In countries like the United States, where rapid at-home tests can be expensive and hard to come by, the British rapid testing infrastructure has been often cited as a model. The Biden administration recently announced that it planned to make 500 million tests available for free and that Americans could request tests be sent to their homes.”

Opinion | Facts Alone Aren’t Going to Win Over the Unvaccinated. This Might. – The New York Times

Anupam B. Jena and 

Dr. Jena is an economist, a physician and an associate professor of health care policy and medicine at Harvard Medical School. Dr. Worsham is a critical care physician and public health researcher at Harvard Medical School.

“At this point in the pandemic, many Americans remain unvaccinated because they believe the coronavirus vaccine is unlikely to do them any good. They’re aware of the virus and the damage it can cause, but for any number of reasons, they simply don’t believe they should get a vaccine. We’ve spoken to patients like this in our practice, and we have observed in those conversations that providing more, frightening information intended to change their beliefs is ineffective for many or may even cause further entrenchment against vaccination.’

Bottom line, info fails, negative incentives really work.

Opinion | In Russia, the Pandemic Is Beating Putin – The New York Times

Mr. Kovalev is the investigations editor at Meduza, an independent Russian news outlet.

“A deadly virus can’t be ignored, jailed, exiled or co-opted — nor can it be locked down without great economic cost. That puts President Vladimir Putin of Russia in a bind. The pandemic, perhaps his hardiest foe to date, has starkly revealed the limits of his power.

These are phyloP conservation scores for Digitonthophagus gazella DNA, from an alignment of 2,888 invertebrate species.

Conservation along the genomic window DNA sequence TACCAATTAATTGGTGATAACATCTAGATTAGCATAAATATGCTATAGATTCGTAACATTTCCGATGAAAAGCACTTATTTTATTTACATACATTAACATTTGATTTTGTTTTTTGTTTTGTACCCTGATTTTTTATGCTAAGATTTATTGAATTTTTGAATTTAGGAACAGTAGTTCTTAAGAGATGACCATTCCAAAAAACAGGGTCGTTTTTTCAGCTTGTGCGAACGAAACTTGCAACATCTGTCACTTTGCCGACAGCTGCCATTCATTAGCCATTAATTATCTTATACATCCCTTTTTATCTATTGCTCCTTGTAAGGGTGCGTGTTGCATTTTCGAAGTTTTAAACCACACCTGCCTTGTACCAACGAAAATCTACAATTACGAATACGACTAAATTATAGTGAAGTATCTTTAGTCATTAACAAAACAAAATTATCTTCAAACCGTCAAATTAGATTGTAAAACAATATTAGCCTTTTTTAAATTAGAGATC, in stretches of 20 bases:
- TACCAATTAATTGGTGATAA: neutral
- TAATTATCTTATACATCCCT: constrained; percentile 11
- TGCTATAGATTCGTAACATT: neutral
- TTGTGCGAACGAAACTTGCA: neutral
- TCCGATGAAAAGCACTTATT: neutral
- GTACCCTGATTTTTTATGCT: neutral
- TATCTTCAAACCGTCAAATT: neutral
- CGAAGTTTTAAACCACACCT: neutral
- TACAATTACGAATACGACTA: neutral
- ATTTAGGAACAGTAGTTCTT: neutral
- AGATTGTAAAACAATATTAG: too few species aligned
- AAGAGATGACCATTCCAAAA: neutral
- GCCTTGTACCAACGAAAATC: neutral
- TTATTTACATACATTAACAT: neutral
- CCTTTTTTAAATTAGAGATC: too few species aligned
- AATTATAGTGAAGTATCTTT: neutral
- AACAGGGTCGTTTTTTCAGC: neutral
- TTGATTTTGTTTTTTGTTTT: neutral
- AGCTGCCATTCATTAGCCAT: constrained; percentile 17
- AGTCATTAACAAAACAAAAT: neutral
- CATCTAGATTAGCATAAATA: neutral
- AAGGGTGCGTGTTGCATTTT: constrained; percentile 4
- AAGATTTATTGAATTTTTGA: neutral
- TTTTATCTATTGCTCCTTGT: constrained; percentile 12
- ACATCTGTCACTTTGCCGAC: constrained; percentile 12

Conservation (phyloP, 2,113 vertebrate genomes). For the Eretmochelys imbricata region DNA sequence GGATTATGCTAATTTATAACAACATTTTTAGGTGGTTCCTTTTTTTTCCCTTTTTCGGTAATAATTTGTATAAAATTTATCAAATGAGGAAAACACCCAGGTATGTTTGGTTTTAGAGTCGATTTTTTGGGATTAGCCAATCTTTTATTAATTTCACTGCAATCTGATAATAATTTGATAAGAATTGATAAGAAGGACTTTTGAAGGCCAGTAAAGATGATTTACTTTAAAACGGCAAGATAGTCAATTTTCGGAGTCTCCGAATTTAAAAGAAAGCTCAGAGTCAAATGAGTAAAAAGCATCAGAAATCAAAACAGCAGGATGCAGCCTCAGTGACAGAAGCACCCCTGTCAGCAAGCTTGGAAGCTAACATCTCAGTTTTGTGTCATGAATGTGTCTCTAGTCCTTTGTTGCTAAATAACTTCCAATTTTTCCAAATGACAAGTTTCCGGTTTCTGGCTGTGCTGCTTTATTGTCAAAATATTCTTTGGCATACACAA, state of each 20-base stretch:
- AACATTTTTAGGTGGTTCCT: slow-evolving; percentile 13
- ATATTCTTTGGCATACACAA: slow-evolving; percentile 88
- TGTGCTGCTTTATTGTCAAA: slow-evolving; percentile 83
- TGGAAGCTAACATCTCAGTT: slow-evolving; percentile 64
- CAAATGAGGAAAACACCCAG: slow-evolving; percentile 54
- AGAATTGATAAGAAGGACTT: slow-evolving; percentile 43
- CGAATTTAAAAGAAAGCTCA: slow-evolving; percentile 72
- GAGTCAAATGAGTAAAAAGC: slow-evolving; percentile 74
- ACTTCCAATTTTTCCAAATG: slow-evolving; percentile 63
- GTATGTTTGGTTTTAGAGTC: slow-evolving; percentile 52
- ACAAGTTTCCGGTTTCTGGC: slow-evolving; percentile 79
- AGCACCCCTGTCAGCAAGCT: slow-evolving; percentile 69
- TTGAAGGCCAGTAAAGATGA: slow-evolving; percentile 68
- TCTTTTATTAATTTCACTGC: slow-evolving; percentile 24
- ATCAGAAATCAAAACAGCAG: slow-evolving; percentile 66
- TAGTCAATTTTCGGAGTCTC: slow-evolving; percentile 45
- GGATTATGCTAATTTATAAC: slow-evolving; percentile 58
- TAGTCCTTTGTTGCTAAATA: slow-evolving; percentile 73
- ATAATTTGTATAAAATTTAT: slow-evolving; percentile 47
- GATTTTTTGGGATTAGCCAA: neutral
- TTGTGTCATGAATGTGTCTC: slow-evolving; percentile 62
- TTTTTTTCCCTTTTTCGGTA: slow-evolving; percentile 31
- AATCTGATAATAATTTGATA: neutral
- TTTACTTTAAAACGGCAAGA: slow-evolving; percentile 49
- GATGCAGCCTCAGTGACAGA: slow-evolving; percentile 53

The past several weeks have been especially painful. Daily infections in the country have hovered around 35,000 — while the official figures, probably undercounted, record over a thousand deaths each day. (And that’s before the Omicron variant, newly found in Russia, circulates widely.) The misery is largely due to the low vaccination rate in the country: After a nearly yearlong campaign, only 41 percent of the country’s people are fully vaccinated, a lower number than in Laos or Cape Verde.

The Kremlin has itself to blame. Given Russia’s intellectual, administrative and technological capacities, a successful vaccine rollout should have been possible. Instead, the authorities fatally eroded the public’s trust with conflicting messaging — oscillating between triumphalism and scaremongering — and haphazardly applied containment measures.

The result is a mistrustful, skeptical public — the latest poll from the Levada Center, an independent polling company, puts vaccine hesitancy at 36 percent — and a growing anti-vaccine movement that, headed by previously regime-friendly figures, is stirring up trouble. It’s not clear that Mr. Putin, usually adept at quashing sentiments not to his liking, can do much about it.

quashing sentiments not to his liking, can do much about it.”